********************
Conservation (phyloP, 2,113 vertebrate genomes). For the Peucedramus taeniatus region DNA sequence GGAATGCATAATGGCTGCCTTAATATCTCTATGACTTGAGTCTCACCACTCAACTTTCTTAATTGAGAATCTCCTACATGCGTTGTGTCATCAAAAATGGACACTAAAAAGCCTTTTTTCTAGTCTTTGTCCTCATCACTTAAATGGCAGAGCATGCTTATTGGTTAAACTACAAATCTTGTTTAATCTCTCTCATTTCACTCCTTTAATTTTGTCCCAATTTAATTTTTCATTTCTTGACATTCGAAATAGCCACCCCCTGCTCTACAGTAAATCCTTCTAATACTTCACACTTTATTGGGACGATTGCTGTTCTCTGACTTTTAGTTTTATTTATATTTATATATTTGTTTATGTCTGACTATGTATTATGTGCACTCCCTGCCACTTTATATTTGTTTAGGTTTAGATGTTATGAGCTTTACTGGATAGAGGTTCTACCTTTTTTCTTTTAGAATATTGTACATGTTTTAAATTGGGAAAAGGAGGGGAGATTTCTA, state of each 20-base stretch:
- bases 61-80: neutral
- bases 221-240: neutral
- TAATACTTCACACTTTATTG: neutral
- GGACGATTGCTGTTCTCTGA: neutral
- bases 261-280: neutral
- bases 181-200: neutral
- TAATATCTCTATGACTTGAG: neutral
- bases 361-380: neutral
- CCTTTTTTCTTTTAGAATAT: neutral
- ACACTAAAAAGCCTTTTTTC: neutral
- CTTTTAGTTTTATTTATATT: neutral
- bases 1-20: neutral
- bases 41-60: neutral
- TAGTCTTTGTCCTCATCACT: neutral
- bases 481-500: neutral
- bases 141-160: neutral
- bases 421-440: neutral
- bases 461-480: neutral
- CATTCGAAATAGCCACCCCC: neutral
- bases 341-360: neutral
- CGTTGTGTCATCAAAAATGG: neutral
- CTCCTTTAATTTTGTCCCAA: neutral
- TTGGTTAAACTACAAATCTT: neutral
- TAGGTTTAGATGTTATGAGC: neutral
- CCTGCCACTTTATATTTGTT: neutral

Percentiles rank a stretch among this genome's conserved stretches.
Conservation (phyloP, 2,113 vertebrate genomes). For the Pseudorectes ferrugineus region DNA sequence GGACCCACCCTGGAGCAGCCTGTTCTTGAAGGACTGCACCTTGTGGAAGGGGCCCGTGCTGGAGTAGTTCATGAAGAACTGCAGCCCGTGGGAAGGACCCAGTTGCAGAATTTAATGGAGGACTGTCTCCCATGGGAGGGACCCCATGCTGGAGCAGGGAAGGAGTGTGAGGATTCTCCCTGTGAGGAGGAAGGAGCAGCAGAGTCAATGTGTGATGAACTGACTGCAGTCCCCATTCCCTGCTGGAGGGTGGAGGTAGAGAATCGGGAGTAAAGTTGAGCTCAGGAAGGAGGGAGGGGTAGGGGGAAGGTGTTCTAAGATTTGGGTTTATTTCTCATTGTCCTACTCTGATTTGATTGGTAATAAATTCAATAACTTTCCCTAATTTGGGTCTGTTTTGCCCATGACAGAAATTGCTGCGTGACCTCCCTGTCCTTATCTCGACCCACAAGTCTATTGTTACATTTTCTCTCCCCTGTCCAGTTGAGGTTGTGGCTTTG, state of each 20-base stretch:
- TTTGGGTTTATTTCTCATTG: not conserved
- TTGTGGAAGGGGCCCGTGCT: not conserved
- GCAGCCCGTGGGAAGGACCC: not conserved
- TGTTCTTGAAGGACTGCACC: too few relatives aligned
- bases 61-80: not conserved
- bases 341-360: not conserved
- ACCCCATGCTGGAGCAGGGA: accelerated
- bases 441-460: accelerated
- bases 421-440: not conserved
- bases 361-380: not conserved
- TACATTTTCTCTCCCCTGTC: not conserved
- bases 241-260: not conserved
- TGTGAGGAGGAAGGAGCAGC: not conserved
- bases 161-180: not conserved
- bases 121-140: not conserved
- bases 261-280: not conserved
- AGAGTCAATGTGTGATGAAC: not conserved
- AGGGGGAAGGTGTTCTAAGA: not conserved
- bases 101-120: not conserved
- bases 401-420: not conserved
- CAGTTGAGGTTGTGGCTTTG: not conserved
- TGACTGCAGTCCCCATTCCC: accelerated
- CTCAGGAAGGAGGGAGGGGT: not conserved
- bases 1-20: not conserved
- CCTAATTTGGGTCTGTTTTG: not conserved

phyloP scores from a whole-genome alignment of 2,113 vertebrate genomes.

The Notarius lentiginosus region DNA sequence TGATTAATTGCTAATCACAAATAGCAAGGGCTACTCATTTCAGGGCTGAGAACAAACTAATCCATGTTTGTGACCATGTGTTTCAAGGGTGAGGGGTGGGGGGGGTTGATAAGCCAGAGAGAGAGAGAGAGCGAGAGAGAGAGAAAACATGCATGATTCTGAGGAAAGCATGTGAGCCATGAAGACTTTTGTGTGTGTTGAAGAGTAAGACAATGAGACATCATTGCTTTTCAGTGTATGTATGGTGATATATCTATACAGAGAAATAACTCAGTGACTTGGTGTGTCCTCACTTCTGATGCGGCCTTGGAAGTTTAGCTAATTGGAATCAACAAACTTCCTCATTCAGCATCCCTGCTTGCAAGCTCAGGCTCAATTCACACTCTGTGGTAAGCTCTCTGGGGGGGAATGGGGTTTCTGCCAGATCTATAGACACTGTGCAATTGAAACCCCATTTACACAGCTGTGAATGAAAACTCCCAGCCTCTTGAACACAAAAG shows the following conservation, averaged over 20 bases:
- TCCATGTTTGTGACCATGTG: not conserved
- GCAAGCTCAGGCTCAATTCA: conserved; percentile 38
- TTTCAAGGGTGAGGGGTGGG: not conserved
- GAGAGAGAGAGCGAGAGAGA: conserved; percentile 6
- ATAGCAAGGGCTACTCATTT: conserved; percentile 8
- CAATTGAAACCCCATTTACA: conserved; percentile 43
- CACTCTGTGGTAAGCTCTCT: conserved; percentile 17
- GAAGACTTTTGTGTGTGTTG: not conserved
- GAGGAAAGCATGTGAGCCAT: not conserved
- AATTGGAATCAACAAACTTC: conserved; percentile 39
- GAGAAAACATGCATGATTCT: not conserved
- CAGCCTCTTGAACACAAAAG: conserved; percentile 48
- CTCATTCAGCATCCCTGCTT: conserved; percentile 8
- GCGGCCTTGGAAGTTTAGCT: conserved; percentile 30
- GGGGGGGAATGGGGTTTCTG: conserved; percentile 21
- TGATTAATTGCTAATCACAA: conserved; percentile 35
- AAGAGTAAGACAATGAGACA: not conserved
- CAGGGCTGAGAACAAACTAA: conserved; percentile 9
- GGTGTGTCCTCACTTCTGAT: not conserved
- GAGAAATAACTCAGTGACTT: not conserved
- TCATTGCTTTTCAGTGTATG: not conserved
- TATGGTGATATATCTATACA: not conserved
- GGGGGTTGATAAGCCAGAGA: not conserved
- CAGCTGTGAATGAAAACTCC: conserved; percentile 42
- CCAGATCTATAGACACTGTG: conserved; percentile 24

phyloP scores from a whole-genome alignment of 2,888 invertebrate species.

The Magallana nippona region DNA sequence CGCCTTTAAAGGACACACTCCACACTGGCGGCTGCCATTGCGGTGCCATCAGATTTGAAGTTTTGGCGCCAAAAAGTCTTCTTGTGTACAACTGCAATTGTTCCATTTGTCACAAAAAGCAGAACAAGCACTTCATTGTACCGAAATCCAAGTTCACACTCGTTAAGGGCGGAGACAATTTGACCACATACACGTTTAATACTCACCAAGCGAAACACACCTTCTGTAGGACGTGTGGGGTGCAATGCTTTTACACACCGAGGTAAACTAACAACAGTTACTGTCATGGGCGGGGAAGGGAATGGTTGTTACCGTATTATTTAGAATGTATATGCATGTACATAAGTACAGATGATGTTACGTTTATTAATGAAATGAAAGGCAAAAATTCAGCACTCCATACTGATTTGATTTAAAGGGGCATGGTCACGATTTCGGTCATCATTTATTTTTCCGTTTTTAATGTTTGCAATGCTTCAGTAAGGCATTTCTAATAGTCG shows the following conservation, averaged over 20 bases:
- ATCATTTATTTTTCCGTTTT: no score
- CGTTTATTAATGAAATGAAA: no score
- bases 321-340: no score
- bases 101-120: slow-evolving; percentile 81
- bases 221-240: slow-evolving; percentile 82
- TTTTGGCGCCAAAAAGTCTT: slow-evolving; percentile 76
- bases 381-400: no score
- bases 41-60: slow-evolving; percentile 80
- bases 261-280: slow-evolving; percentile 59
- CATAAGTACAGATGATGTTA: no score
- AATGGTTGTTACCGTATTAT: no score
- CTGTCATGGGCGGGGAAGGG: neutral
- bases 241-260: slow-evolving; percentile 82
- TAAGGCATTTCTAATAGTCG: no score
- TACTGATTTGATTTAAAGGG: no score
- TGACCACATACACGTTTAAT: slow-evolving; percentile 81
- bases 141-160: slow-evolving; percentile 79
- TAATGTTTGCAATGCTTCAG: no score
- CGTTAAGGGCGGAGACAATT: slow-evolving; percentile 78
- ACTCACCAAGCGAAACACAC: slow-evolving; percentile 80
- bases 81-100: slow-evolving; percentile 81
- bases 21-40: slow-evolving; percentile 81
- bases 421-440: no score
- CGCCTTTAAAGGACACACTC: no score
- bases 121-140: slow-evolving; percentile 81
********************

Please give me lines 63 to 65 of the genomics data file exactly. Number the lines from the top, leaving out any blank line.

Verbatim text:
- GAAGACTTTTGTGTGTGTTG: not conserved
- GAGGAAAGCATGTGAGCCAT: not conserved
- AATTGGAATCAACAAACTTC: conserved; percentile 39